What do Congress, lawyers, and pharmaceutical salespeople all have in common? Answer: people like them more than AdLand. At least according to the Ipsos OTX survey in January, the above fields behave with more integrity than those in advertising.
Not the best survey to serve as the bottomfeeders.
To the regular observer of the marketing and advertising landscape (hence, AdLand), this consumer distaste for ad professionals is nothing new. Yes, even those in the advertising industry polled last year stated that they thought their own work was detrimental to our society.
What we continue to see is a disconnect between what AdLand is churning out, what consumers want to see, and the actions of the consumers once they see what AdLand provides. It's a tricky situation that obviously remains unsolved.
So what can be done? We could start with what research and actions actually correlate.
The report is called Sex, Lies, and News and it suggests that consumers are quite tired of sexual imagery in advertising. The data confirms the sentiment; numerous reports show that brands that use sexual or overtly sexual appeals do not do better than those that don't. Also, studies suggest that people who buy products while physically stimulated have a bigger chance of experiencing buyer's remorse.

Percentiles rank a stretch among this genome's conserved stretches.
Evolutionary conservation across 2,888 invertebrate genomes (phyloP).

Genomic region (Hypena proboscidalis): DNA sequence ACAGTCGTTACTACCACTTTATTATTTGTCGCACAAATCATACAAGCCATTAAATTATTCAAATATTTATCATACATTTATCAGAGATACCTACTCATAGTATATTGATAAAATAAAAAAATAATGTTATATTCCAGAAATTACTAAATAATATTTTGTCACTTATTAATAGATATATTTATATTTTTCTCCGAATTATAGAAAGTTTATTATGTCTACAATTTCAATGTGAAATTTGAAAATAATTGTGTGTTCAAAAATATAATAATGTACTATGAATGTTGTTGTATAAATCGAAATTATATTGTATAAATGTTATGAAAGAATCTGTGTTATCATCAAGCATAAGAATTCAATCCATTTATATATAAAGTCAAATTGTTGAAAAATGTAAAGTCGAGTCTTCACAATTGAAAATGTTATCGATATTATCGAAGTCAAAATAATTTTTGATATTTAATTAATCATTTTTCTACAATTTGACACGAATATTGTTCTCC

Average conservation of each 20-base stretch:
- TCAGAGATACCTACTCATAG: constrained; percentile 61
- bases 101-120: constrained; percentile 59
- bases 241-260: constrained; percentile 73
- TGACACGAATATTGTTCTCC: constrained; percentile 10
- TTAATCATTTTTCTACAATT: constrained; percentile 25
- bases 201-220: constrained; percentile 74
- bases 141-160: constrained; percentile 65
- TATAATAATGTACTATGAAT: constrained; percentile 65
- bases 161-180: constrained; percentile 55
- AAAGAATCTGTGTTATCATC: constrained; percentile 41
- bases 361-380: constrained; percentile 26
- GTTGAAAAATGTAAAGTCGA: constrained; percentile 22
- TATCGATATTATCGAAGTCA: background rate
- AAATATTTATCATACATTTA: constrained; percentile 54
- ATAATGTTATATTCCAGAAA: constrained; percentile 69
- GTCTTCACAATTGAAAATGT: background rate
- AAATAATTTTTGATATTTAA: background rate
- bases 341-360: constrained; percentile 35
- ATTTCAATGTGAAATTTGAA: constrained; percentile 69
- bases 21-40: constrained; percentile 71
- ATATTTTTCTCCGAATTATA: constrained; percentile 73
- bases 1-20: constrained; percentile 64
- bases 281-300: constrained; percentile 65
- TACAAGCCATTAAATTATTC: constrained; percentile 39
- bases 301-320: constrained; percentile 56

Two pretty strong reasons for scratching the sex out of ads.
The truth in advertising movement is thankfully a popular one with a way to go. We appreciate the scrutiny that is put on AdLand, but we must remember: We are the messengers. If consumers hate how products and services are portrayed, they should stop buying the products until the C-Suite notices the concern. If business is as usual, then the ads with sex and uncreative messages will continue.
We're with you, consumers, and we want the image of AdLand to change as well. But consumers have to show that they truly want a change. Go do something.
Dwayne W. Waite Jr. is partner and principal at JDW: The Charlotte Agency, a marketing and advertising shop in Charlotte, NC. He enjoys consumer behavior, economics, and football.
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